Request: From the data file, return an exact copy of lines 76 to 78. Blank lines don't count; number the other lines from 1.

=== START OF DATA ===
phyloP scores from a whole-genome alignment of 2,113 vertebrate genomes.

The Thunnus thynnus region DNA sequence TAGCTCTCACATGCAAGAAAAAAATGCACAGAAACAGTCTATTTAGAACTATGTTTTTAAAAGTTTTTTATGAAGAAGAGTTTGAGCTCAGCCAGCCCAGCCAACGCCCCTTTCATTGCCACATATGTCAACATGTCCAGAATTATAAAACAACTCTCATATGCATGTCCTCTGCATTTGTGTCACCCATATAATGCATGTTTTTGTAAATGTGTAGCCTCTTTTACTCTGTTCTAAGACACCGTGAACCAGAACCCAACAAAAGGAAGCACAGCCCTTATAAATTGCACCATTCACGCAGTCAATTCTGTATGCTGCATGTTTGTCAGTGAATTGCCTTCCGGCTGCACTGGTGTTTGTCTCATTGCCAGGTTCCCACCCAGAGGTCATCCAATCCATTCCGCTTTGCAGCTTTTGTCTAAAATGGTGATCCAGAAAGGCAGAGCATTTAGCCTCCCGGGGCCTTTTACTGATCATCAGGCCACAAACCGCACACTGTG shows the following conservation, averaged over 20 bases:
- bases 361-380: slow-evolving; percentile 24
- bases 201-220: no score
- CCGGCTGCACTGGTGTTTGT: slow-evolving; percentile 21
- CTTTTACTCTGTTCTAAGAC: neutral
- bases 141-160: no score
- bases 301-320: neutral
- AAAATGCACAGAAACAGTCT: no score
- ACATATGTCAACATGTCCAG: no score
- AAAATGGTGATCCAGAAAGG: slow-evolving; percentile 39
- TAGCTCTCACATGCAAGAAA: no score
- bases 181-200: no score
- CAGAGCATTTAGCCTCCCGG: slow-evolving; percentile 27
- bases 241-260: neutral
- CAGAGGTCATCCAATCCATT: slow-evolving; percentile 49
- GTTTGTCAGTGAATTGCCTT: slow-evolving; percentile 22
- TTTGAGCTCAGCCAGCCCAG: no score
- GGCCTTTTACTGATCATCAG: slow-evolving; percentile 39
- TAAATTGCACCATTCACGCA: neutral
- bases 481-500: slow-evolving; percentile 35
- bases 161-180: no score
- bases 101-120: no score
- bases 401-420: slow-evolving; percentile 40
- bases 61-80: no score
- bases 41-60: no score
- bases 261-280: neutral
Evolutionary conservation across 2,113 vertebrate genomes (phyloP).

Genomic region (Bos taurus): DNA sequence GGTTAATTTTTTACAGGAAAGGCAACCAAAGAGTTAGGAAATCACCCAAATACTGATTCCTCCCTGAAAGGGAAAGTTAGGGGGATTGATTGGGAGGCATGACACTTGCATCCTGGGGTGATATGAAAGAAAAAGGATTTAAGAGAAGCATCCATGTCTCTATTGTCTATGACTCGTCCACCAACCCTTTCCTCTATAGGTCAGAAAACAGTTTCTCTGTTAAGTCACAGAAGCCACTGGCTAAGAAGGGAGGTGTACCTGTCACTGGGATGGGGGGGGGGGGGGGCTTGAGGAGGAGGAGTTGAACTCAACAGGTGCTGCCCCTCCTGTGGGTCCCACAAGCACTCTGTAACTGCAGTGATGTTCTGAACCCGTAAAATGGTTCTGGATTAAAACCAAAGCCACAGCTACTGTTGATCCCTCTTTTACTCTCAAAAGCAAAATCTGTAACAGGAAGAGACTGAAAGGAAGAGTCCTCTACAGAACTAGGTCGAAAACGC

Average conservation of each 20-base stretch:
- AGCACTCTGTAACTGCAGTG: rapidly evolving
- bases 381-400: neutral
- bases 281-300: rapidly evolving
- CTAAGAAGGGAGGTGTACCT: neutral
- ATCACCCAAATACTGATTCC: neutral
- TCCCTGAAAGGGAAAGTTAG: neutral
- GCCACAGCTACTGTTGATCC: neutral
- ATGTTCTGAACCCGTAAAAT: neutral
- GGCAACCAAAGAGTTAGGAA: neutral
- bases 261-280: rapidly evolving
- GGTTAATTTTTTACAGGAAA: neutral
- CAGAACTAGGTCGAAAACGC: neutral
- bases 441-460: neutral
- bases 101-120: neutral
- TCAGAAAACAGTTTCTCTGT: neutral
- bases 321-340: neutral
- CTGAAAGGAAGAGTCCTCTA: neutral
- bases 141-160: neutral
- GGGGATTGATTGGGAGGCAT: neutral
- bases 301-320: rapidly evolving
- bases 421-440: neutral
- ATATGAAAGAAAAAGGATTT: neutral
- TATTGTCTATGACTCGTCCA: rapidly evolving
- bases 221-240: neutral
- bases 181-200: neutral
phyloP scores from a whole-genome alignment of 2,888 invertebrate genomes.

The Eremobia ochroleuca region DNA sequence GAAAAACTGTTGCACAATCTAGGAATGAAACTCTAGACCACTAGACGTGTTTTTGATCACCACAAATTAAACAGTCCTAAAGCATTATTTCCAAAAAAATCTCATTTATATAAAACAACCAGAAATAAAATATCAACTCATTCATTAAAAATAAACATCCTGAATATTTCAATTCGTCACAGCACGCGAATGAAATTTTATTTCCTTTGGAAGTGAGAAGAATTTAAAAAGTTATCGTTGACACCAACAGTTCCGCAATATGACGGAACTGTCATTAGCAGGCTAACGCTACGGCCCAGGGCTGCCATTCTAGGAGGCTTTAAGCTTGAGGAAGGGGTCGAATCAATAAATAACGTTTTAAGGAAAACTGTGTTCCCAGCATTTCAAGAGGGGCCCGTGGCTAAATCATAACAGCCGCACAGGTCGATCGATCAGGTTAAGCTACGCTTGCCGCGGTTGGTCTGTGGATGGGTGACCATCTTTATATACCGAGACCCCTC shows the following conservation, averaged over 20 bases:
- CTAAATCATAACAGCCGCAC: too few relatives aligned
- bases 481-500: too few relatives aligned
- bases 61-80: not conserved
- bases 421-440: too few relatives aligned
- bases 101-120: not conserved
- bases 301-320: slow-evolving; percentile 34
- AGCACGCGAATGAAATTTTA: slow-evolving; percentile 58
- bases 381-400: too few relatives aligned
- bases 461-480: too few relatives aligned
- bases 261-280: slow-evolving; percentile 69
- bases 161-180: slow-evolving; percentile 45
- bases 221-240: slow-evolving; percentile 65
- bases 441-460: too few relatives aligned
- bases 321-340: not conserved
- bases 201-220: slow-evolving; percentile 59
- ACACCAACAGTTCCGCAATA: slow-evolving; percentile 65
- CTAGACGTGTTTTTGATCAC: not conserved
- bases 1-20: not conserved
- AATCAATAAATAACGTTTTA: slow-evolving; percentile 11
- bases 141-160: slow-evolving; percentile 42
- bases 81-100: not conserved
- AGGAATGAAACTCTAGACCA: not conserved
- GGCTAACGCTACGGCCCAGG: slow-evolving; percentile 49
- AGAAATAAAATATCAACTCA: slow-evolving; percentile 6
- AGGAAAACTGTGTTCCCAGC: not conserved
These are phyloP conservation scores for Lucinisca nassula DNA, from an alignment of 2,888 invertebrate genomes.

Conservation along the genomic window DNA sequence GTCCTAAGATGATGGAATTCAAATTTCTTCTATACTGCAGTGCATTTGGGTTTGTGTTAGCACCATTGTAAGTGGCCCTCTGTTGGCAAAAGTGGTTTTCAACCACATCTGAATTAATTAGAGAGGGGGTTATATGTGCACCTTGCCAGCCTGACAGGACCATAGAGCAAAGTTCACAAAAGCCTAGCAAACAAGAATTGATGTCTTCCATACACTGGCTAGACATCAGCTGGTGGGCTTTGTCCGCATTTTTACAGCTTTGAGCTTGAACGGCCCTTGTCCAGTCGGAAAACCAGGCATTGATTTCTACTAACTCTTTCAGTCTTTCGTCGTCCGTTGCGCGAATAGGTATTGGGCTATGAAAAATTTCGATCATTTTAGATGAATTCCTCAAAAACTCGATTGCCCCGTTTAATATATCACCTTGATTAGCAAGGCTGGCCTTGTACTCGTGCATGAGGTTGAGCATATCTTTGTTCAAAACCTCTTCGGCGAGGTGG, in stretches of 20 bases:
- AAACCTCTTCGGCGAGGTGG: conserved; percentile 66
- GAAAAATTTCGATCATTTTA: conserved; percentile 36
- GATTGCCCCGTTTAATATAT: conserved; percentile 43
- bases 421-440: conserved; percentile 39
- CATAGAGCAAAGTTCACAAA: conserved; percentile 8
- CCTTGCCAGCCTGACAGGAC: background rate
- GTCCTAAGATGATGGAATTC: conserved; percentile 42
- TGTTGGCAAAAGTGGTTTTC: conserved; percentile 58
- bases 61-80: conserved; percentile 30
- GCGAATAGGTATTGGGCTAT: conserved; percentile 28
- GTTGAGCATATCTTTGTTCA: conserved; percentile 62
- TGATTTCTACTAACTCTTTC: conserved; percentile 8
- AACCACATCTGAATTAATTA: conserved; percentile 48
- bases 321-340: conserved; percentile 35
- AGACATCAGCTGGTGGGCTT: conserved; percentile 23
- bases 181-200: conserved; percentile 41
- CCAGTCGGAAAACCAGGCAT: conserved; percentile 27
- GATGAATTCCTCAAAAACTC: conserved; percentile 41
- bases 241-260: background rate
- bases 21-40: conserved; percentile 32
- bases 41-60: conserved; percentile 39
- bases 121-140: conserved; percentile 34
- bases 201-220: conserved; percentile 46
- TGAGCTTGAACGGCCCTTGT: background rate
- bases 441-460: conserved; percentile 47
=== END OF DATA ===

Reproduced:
- AATCAATAAATAACGTTTTA: slow-evolving; percentile 11
- bases 141-160: slow-evolving; percentile 42
- bases 81-100: not conserved